Monday, March 14, 2016

Are Today's Top Young Boxers Entitled Millennials?

Some just want to get rich while taking it easy

Back when I was in my twenties, my friends and I didn't see ourselves as being  members of Generation X. Oh, we fit the demographic by birth, but there was something about the image of a typical slacker - some mope who had no interest in taking part in the general workings of society -  that rubbed us the wrong way. Looking back on it now I see that, in a lot of ways,  my friends and I were - you guessed it - typical  Generation X slackers.

Enough of me and my generation, though, let's talk about today's youth, the much maligned Millennials. As an associate professor at a local university, I see these kids all the time. And guess what? I like 'em. A lot. Sure the most whiny, and tisky ones of the bunch get on the news, but by and far these kids are all right. Indeed, they're far more empathetic and  moral than Gen X was in it's day. Believe it.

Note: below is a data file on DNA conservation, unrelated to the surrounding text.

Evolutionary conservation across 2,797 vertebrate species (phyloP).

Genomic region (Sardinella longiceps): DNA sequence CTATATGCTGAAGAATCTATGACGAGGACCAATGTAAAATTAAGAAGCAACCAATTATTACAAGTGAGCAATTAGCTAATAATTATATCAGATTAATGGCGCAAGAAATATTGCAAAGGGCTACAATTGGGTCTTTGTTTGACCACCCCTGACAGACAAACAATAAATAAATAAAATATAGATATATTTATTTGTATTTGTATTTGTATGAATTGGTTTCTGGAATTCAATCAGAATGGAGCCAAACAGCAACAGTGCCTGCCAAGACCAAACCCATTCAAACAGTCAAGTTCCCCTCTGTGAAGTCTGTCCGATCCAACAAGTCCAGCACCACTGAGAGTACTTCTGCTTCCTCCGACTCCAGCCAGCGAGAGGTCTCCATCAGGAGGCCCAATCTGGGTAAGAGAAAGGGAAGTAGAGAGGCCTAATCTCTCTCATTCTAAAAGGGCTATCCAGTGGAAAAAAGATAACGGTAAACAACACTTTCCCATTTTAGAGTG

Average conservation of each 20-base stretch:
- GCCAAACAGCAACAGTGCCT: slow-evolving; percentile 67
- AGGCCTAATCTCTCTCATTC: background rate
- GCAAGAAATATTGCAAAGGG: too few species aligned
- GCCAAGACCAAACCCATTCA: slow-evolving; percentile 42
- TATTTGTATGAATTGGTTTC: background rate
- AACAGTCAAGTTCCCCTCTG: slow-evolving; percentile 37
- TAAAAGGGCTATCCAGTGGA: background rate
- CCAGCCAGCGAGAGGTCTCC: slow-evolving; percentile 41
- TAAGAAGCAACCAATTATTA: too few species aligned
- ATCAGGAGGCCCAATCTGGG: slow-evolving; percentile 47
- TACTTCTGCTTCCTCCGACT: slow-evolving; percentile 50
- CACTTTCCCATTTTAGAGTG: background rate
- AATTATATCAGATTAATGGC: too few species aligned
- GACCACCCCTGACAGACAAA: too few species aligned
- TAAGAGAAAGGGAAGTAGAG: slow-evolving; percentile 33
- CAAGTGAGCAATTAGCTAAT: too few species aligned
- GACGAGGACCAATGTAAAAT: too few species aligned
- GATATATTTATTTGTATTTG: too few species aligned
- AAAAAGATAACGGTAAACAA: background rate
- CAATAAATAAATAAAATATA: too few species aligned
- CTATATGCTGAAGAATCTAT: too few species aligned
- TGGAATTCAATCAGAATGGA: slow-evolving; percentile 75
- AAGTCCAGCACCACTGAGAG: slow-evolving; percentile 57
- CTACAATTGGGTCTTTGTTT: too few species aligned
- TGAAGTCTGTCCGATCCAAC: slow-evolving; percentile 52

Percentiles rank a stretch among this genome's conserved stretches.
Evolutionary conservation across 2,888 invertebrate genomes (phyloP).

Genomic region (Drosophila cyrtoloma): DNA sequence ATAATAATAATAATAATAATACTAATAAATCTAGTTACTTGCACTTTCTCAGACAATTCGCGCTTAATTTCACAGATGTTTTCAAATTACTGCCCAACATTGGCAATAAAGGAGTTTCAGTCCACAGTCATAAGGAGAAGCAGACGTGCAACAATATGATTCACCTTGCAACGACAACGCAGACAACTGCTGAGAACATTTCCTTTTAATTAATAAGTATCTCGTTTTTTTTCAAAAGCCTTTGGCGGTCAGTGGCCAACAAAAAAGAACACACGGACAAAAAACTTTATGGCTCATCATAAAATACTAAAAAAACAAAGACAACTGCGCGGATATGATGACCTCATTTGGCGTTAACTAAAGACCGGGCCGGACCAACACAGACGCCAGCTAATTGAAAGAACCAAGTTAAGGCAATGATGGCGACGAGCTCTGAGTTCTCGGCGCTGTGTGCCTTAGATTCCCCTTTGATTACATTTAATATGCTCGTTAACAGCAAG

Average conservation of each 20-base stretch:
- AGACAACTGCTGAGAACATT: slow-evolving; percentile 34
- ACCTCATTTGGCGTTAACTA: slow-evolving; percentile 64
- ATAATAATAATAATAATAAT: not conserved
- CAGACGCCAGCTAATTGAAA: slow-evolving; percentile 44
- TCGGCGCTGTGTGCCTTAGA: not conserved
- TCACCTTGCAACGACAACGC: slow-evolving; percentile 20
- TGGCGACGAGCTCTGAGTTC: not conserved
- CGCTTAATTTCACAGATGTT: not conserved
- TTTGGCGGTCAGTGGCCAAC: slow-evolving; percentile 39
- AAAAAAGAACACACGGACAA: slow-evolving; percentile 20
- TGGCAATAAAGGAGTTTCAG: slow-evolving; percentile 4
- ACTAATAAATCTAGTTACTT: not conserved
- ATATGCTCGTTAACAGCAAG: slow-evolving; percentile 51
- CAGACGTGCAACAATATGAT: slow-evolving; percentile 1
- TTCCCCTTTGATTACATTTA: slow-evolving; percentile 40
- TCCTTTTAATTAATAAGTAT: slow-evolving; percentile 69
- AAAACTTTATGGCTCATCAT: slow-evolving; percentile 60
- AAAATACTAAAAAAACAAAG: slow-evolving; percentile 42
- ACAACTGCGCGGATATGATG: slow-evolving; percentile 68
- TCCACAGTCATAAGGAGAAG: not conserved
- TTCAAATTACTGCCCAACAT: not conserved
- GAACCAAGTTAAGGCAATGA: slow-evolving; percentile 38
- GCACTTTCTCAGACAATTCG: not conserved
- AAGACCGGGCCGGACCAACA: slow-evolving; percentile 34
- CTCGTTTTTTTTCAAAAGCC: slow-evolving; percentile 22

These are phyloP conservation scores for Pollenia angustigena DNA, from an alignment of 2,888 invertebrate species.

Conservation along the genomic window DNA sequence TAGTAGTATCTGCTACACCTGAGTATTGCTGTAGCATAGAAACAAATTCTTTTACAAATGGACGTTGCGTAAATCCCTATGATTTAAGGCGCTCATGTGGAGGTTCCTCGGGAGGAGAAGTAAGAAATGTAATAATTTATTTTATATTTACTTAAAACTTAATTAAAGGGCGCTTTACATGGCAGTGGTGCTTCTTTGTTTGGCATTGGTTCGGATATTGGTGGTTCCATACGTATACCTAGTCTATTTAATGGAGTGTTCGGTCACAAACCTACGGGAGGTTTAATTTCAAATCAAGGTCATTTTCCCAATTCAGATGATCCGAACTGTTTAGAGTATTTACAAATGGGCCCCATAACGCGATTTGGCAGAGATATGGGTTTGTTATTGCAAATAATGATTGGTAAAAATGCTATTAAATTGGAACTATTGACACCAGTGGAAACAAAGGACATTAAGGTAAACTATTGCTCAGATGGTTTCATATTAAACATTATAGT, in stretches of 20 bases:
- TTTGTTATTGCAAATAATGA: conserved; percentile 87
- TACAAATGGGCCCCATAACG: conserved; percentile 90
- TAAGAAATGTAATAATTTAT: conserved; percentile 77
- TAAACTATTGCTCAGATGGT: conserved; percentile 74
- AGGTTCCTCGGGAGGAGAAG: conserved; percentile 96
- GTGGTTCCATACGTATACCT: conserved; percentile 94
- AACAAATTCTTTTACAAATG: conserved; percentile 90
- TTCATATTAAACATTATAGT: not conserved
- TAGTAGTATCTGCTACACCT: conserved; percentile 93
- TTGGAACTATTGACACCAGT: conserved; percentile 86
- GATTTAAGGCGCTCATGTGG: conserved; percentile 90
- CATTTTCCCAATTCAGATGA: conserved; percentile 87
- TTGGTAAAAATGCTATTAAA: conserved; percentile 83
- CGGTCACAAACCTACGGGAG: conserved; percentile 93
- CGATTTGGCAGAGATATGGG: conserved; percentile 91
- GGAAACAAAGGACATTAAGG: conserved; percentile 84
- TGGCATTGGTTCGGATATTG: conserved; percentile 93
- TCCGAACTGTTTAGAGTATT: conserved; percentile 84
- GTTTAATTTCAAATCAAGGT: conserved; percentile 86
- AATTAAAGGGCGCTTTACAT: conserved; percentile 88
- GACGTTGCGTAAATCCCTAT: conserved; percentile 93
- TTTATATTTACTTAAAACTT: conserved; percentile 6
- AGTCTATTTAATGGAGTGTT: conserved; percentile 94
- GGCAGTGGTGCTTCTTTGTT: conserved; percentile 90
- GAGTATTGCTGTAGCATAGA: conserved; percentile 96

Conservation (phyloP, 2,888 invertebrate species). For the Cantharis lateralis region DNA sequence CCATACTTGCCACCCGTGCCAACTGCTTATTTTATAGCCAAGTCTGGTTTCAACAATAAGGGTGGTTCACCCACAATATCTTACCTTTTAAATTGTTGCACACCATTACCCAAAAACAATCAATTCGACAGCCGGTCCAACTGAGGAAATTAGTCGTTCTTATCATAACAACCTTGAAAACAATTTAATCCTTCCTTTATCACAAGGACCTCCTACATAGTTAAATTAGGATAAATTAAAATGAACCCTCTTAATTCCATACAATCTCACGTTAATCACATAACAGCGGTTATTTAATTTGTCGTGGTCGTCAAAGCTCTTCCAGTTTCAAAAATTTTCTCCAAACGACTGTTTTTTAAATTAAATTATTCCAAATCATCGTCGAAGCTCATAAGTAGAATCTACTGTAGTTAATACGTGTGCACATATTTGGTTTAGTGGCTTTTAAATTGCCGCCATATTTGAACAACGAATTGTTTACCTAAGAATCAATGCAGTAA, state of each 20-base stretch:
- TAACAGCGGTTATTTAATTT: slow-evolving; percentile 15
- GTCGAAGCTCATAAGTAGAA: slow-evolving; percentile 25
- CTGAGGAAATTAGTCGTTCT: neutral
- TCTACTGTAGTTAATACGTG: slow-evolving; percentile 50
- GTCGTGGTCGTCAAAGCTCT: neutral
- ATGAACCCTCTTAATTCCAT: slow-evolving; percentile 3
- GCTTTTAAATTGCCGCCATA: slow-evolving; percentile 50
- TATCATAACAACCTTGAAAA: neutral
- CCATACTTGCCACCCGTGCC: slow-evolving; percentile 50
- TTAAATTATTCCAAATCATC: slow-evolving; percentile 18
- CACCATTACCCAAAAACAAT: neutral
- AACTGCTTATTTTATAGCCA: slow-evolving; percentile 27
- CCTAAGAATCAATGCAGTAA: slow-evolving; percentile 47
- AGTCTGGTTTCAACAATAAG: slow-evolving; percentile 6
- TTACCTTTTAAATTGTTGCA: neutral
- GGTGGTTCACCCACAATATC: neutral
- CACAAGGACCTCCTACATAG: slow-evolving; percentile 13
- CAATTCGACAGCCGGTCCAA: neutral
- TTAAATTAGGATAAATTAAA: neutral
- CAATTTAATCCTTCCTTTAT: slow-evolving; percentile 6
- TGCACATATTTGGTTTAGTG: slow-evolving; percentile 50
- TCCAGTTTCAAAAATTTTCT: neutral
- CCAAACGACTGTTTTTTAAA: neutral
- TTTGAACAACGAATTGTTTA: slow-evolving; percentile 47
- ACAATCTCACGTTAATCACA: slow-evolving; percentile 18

Still, there are some generalizations that ring true with this group as a whole. And just like my friends and I were typical Gen Xers without even realizing it, a many young people in today's Western World are acting like entitled millennials in a lot of ways. And that includes top young boxers.

Current middleweight champion Canelo Alvarez, for instance, won't defend his title at the middleweight limit. Like a student in a differentiated classroom, Canelo wants exceptions to be made for him. The same goes for middleweight Billy Joe Saunders who, legend has it, came right out and said he wasn't ready for Gennady Golovkin, even though both men are champions in the same weight division.

Indeed, it's accepted as fact that some highly paid young fighters don't feel like they have to go out and actually earn the big bucks when they can be well compensated for easy bouts. You know, entitlement. Things like opponent avoidance, catchweights and difficult negotiations have probably been around as long as the fight game, of course. Never before, though, have they been as prominent. And that suggests a generational attitude change.

Let's hope some of these kids grow up quick.

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